Last year we spent a month in Thailand and feel like we’ve barely scratched the surface of all that the country has to offer. We started out not that impressed with Thailand, but in the end it won us over. Why? Well in part because the Thai people adore children. Partly, because the beaches are gorgeous and despite a huge tourist industry and overdevelopment of some areas, it’s still possible to find a quiet, idyllic beach to enjoy totally to yourselves. Partly because family holidays to Thailand offer your children then chance to learn to care for endangered species like elephants hands on at a conservation park and see environmental issues up close, rather than just in a zoo or in a book. Do you need more reasons? Well there’s also the delicious cheap food, the colourful markets, and the fun of riding overnight trains or sitting in the back of a song thaew watching people weaving crazily through traffic on their bikes.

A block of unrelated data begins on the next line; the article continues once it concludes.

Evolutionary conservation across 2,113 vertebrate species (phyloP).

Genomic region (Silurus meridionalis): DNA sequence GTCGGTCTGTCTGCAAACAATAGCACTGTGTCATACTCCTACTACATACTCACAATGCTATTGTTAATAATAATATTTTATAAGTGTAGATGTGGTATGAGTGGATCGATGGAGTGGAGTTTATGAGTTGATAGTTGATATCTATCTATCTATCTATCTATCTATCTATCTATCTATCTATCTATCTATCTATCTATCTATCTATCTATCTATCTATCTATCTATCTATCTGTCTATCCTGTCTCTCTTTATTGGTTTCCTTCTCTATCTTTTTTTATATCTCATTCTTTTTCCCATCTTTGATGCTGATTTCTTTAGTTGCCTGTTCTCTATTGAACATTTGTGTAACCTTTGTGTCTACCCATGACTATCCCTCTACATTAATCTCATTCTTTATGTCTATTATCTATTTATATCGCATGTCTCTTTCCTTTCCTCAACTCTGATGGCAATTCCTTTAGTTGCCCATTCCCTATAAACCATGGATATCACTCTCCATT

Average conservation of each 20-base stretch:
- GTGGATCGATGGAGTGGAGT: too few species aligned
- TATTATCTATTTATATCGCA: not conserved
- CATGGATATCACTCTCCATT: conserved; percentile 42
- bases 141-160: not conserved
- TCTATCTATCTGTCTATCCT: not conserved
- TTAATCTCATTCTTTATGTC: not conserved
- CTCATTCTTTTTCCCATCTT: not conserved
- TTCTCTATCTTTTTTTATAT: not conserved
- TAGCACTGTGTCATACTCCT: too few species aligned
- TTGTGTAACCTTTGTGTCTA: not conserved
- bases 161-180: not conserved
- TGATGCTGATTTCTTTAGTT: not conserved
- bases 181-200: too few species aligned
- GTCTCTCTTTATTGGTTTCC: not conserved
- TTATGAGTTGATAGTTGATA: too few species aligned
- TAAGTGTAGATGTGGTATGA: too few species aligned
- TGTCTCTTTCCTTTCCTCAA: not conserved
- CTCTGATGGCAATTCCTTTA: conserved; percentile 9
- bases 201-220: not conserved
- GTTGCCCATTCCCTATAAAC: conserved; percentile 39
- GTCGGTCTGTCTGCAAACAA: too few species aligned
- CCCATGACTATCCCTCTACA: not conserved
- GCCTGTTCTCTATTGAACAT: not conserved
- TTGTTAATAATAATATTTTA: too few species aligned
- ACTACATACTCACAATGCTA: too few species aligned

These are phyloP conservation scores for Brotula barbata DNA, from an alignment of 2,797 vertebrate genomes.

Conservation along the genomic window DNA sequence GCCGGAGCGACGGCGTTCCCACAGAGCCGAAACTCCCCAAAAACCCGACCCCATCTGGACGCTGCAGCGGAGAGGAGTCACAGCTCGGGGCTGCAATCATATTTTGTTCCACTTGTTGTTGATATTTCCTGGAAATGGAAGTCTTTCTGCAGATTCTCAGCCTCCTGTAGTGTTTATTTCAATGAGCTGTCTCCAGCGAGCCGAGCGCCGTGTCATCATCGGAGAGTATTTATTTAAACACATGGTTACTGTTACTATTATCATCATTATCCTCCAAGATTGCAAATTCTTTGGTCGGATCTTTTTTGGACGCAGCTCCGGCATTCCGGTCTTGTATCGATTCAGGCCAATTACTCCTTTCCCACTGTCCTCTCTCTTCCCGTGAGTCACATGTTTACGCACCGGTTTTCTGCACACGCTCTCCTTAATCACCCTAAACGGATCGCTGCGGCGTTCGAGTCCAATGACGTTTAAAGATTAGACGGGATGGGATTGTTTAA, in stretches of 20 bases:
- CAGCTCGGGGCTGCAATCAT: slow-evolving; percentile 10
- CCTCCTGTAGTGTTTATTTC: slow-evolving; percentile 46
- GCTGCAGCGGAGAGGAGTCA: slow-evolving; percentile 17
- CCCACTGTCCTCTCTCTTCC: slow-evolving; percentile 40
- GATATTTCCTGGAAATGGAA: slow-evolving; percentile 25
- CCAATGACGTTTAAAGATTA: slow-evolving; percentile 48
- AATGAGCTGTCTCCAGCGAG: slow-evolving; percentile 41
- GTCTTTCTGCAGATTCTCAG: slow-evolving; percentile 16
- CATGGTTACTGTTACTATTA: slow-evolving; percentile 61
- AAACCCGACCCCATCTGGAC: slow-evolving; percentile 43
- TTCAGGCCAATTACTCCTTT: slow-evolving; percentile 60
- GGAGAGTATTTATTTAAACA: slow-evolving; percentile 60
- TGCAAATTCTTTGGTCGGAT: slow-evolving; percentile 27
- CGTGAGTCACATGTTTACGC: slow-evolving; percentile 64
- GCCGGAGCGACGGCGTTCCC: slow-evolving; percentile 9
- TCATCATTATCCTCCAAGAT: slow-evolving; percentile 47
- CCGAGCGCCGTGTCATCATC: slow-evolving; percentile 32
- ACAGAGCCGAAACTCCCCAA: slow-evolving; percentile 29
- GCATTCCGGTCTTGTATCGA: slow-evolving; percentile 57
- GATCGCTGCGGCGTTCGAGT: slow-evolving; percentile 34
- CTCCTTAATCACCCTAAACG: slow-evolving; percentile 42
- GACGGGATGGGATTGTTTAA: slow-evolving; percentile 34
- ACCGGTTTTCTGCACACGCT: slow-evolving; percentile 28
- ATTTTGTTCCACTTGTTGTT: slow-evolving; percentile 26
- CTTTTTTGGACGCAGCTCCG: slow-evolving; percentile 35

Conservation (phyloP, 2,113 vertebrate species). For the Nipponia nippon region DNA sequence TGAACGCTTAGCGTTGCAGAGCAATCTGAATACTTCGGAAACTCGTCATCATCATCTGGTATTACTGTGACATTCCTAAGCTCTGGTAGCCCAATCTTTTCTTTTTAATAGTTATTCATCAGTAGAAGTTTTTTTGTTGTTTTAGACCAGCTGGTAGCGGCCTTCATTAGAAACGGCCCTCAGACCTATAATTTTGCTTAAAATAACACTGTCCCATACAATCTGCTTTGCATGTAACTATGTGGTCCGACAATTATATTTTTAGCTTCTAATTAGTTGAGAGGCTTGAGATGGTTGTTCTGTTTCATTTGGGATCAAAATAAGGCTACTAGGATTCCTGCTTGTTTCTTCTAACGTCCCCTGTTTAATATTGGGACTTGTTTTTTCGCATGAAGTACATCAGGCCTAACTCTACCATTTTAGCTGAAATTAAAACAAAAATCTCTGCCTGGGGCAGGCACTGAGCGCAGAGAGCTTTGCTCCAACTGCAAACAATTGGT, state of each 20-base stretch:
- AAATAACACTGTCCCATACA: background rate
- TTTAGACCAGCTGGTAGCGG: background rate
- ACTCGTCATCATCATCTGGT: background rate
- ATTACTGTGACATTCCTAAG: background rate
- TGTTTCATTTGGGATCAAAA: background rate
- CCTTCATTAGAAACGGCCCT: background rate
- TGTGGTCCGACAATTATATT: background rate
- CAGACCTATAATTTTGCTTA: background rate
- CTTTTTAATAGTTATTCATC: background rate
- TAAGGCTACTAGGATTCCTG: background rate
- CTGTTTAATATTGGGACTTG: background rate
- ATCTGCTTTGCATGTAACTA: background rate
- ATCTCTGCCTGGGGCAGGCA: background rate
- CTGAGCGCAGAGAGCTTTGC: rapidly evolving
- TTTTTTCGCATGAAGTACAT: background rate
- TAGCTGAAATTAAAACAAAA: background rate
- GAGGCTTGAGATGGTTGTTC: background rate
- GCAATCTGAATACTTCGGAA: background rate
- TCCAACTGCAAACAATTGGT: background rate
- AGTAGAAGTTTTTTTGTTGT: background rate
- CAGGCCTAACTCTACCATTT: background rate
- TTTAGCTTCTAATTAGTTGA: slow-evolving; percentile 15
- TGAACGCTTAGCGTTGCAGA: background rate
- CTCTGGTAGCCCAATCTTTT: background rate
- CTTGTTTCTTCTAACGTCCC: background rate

But one of the biggest reasons we want to return to the Thailand are the amazing festivals. Thailand is a country where everyone embraces festivals and comes together as a community. And it’s not just Colin and I that want to go to these festivals – it’s the kids. Here’s our children’s list of three festivals in Thailand they can’t wait to see.
A festival where everyone, young and old gets out water pistols and buckets of icy water in a free for all where no one is safe from a good natured drenching? Does that not just scream heaven for families?